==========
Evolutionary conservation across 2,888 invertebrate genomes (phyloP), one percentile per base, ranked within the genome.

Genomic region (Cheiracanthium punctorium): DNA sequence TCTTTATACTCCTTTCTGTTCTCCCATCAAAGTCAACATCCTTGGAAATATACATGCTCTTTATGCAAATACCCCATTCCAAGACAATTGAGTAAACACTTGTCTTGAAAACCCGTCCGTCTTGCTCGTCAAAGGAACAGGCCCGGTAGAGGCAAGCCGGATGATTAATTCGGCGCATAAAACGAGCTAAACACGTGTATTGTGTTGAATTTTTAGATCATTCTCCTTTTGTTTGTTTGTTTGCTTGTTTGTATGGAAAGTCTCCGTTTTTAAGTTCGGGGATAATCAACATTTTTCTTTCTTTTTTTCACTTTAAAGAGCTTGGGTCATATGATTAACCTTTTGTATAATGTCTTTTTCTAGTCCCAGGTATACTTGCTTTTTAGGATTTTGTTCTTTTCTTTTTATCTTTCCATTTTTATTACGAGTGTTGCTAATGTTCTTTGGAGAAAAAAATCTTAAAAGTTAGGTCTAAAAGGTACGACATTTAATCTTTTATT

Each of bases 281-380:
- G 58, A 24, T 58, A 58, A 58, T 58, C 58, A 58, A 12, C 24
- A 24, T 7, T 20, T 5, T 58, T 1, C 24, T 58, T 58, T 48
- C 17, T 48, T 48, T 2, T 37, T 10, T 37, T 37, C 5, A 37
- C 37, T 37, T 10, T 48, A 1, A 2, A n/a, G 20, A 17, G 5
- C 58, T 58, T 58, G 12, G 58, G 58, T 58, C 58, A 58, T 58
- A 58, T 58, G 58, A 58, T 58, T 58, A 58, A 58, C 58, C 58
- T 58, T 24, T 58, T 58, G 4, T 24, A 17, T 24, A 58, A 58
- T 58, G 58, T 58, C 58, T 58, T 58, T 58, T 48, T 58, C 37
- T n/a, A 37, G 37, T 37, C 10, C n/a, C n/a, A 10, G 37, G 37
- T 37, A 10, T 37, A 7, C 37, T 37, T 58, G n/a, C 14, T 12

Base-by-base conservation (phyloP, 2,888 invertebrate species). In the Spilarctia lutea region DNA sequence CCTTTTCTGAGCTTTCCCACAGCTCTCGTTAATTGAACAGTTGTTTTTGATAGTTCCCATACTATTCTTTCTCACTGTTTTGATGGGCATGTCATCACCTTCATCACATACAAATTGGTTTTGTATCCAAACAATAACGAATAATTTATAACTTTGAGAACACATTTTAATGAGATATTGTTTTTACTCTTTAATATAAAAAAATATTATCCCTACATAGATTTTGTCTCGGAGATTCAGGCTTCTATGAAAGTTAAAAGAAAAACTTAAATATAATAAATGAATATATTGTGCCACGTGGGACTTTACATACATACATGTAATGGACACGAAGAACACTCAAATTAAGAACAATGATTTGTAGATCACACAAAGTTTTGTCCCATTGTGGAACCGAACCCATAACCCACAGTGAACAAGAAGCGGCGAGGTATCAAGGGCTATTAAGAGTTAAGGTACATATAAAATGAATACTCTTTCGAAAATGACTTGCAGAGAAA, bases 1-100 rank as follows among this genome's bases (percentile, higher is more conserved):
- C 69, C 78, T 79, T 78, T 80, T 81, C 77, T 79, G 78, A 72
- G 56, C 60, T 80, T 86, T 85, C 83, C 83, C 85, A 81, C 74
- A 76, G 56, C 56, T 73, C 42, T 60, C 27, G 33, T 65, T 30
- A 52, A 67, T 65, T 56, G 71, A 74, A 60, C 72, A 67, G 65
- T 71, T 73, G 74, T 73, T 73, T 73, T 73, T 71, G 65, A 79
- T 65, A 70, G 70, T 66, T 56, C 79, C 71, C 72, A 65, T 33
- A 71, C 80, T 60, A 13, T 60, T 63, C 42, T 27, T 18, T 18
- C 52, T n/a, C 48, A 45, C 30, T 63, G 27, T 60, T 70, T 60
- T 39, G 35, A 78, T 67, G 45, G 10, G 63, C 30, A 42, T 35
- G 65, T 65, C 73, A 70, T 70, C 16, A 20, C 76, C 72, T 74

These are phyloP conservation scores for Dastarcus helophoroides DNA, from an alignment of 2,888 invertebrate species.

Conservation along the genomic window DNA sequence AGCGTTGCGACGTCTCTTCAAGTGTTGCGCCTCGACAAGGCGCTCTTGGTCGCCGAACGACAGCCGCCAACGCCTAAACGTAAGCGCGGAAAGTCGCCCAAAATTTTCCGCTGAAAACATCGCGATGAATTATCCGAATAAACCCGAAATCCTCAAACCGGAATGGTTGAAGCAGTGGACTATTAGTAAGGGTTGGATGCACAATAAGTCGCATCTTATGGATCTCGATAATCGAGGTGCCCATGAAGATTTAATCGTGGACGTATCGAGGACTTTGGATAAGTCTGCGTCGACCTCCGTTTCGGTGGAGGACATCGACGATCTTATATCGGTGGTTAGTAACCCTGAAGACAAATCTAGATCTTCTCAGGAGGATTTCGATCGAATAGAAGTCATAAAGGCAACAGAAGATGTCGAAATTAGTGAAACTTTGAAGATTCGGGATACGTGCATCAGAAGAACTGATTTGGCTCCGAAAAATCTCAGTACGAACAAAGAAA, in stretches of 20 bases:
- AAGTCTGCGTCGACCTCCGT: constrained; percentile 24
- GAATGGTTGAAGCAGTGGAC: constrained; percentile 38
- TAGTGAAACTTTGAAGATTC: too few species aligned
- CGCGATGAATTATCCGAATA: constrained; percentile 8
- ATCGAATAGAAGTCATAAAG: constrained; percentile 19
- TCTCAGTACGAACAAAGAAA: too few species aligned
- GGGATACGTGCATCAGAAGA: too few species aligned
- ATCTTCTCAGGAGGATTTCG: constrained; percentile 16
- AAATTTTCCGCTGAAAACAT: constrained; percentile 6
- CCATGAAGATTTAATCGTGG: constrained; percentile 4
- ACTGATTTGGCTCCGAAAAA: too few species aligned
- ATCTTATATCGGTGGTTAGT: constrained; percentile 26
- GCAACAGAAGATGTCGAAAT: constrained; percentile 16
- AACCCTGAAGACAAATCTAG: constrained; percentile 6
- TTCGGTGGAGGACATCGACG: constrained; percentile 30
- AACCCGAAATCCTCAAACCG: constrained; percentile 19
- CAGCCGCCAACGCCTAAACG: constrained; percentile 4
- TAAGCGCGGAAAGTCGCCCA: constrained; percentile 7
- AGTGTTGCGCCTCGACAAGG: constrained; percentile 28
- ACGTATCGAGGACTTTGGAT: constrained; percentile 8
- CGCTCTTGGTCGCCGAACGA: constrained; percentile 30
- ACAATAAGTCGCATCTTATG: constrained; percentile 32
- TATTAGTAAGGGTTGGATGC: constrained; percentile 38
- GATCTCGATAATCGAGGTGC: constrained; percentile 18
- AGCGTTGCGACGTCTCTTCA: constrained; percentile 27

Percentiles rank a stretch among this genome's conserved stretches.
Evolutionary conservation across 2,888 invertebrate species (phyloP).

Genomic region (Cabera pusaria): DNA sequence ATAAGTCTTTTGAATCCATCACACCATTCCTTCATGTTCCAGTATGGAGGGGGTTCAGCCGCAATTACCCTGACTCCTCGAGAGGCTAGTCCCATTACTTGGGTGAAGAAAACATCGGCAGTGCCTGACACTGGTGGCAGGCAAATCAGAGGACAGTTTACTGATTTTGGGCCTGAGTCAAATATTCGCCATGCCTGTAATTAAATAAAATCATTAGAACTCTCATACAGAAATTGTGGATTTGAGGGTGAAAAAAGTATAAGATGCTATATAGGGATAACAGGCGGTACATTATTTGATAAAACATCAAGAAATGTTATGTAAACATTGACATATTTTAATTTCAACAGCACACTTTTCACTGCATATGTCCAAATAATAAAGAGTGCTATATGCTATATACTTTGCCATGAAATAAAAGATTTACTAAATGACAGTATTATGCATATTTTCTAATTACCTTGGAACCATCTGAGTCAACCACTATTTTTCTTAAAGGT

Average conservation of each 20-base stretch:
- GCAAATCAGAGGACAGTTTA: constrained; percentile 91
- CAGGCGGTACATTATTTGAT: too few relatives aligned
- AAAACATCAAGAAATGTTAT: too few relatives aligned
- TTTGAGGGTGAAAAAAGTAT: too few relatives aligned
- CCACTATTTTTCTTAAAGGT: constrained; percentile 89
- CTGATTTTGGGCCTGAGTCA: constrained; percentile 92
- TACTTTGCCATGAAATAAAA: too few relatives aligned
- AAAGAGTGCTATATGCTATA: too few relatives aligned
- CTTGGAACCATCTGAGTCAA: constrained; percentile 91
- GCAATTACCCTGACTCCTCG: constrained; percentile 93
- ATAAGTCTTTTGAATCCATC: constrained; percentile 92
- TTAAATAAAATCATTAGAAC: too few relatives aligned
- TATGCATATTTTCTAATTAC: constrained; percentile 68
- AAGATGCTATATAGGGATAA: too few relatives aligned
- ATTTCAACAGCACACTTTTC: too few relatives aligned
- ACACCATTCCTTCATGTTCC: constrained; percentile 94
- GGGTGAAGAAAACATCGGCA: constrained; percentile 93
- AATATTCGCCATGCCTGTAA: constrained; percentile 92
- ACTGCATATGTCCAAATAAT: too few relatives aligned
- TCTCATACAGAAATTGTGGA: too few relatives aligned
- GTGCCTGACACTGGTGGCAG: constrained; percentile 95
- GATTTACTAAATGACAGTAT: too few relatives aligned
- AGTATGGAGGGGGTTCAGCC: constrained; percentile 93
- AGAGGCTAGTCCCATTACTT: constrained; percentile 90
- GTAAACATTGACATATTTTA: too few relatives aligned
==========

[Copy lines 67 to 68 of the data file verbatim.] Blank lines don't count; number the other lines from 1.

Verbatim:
- TTAAATAAAATCATTAGAAC: too few relatives aligned
- TATGCATATTTTCTAATTAC: constrained; percentile 68